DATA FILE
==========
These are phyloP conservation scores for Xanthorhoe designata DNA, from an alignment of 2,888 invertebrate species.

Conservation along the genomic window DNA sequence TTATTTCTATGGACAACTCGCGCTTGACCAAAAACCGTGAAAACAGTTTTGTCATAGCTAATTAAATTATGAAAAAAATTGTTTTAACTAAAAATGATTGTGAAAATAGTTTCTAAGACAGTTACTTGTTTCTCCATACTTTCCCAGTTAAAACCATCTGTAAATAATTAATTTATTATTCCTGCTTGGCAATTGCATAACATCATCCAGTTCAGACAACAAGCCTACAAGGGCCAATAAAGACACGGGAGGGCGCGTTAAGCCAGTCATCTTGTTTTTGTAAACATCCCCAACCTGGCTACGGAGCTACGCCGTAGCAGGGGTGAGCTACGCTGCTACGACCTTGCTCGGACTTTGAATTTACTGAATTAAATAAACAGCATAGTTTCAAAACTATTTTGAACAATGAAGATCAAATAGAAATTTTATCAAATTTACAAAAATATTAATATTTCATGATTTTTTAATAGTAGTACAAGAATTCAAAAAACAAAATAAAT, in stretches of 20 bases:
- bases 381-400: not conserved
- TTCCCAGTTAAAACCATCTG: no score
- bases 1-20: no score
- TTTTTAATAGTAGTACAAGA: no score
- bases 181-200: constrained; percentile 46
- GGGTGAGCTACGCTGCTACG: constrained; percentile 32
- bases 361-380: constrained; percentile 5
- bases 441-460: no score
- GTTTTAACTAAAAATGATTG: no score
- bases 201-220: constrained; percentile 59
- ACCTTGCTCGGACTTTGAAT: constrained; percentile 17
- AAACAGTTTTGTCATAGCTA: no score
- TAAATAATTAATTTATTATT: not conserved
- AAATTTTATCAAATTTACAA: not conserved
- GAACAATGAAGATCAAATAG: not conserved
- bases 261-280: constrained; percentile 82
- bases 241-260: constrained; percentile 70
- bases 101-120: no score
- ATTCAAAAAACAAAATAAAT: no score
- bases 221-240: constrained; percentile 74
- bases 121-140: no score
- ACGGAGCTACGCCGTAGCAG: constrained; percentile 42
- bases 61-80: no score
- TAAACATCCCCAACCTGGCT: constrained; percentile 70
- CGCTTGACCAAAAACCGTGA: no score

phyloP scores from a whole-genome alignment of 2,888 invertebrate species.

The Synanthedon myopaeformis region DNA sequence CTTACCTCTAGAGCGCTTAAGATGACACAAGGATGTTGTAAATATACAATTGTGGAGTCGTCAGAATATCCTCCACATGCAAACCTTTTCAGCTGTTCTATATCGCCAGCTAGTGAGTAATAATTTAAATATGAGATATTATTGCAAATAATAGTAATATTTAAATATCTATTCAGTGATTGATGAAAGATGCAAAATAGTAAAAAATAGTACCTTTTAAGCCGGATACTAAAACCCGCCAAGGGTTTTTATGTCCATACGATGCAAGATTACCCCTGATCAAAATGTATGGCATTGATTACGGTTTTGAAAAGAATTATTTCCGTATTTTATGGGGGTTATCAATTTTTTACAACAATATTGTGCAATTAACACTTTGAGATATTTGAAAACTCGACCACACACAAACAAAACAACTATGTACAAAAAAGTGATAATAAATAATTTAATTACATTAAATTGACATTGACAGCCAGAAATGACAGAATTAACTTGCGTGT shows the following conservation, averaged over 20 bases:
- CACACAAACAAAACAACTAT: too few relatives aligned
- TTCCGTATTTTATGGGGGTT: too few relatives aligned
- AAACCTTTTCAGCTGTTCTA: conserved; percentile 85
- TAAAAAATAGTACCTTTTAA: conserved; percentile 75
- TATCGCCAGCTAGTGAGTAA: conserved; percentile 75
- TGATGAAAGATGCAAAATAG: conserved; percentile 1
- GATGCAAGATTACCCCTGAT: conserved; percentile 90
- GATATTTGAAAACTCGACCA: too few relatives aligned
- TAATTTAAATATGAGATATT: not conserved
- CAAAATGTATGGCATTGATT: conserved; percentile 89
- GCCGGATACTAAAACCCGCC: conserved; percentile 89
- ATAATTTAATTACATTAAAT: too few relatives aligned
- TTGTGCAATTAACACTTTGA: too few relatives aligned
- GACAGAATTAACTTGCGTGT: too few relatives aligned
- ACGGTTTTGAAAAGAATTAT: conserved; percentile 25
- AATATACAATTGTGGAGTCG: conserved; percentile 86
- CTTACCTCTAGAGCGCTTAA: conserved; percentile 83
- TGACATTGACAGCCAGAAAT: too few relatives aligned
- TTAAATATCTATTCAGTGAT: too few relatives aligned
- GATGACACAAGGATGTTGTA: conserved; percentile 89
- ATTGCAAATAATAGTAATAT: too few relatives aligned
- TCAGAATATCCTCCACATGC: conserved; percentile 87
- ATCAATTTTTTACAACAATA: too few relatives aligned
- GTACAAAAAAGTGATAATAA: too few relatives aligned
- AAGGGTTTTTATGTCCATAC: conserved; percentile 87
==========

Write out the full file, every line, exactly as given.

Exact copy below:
These are phyloP conservation scores for Xanthorhoe designata DNA, from an alignment of 2,888 invertebrate species.

Conservation along the genomic window DNA sequence TTATTTCTATGGACAACTCGCGCTTGACCAAAAACCGTGAAAACAGTTTTGTCATAGCTAATTAAATTATGAAAAAAATTGTTTTAACTAAAAATGATTGTGAAAATAGTTTCTAAGACAGTTACTTGTTTCTCCATACTTTCCCAGTTAAAACCATCTGTAAATAATTAATTTATTATTCCTGCTTGGCAATTGCATAACATCATCCAGTTCAGACAACAAGCCTACAAGGGCCAATAAAGACACGGGAGGGCGCGTTAAGCCAGTCATCTTGTTTTTGTAAACATCCCCAACCTGGCTACGGAGCTACGCCGTAGCAGGGGTGAGCTACGCTGCTACGACCTTGCTCGGACTTTGAATTTACTGAATTAAATAAACAGCATAGTTTCAAAACTATTTTGAACAATGAAGATCAAATAGAAATTTTATCAAATTTACAAAAATATTAATATTTCATGATTTTTTAATAGTAGTACAAGAATTCAAAAAACAAAATAAAT, in stretches of 20 bases:
- bases 381-400: not conserved
- TTCCCAGTTAAAACCATCTG: no score
- bases 1-20: no score
- TTTTTAATAGTAGTACAAGA: no score
- bases 181-200: constrained; percentile 46
- GGGTGAGCTACGCTGCTACG: constrained; percentile 32
- bases 361-380: constrained; percentile 5
- bases 441-460: no score
- GTTTTAACTAAAAATGATTG: no score
- bases 201-220: constrained; percentile 59
- ACCTTGCTCGGACTTTGAAT: constrained; percentile 17
- AAACAGTTTTGTCATAGCTA: no score
- TAAATAATTAATTTATTATT: not conserved
- AAATTTTATCAAATTTACAA: not conserved
- GAACAATGAAGATCAAATAG: not conserved
- bases 261-280: constrained; percentile 82
- bases 241-260: constrained; percentile 70
- bases 101-120: no score
- ATTCAAAAAACAAAATAAAT: no score
- bases 221-240: constrained; percentile 74
- bases 121-140: no score
- ACGGAGCTACGCCGTAGCAG: constrained; percentile 42
- bases 61-80: no score
- TAAACATCCCCAACCTGGCT: constrained; percentile 70
- CGCTTGACCAAAAACCGTGA: no score

phyloP scores from a whole-genome alignment of 2,888 invertebrate species.

The Synanthedon myopaeformis region DNA sequence CTTACCTCTAGAGCGCTTAAGATGACACAAGGATGTTGTAAATATACAATTGTGGAGTCGTCAGAATATCCTCCACATGCAAACCTTTTCAGCTGTTCTATATCGCCAGCTAGTGAGTAATAATTTAAATATGAGATATTATTGCAAATAATAGTAATATTTAAATATCTATTCAGTGATTGATGAAAGATGCAAAATAGTAAAAAATAGTACCTTTTAAGCCGGATACTAAAACCCGCCAAGGGTTTTTATGTCCATACGATGCAAGATTACCCCTGATCAAAATGTATGGCATTGATTACGGTTTTGAAAAGAATTATTTCCGTATTTTATGGGGGTTATCAATTTTTTACAACAATATTGTGCAATTAACACTTTGAGATATTTGAAAACTCGACCACACACAAACAAAACAACTATGTACAAAAAAGTGATAATAAATAATTTAATTACATTAAATTGACATTGACAGCCAGAAATGACAGAATTAACTTGCGTGT shows the following conservation, averaged over 20 bases:
- CACACAAACAAAACAACTAT: too few relatives aligned
- TTCCGTATTTTATGGGGGTT: too few relatives aligned
- AAACCTTTTCAGCTGTTCTA: conserved; percentile 85
- TAAAAAATAGTACCTTTTAA: conserved; percentile 75
- TATCGCCAGCTAGTGAGTAA: conserved; percentile 75
- TGATGAAAGATGCAAAATAG: conserved; percentile 1
- GATGCAAGATTACCCCTGAT: conserved; percentile 90
- GATATTTGAAAACTCGACCA: too few relatives aligned
- TAATTTAAATATGAGATATT: not conserved
- CAAAATGTATGGCATTGATT: conserved; percentile 89
- GCCGGATACTAAAACCCGCC: conserved; percentile 89
- ATAATTTAATTACATTAAAT: too few relatives aligned
- TTGTGCAATTAACACTTTGA: too few relatives aligned
- GACAGAATTAACTTGCGTGT: too few relatives aligned
- ACGGTTTTGAAAAGAATTAT: conserved; percentile 25
- AATATACAATTGTGGAGTCG: conserved; percentile 86
- CTTACCTCTAGAGCGCTTAA: conserved; percentile 83
- TGACATTGACAGCCAGAAAT: too few relatives aligned
- TTAAATATCTATTCAGTGAT: too few relatives aligned
- GATGACACAAGGATGTTGTA: conserved; percentile 89
- ATTGCAAATAATAGTAATAT: too few relatives aligned
- TCAGAATATCCTCCACATGC: conserved; percentile 87
- ATCAATTTTTTACAACAATA: too few relatives aligned
- GTACAAAAAAGTGATAATAA: too few relatives aligned
- AAGGGTTTTTATGTCCATAC: conserved; percentile 87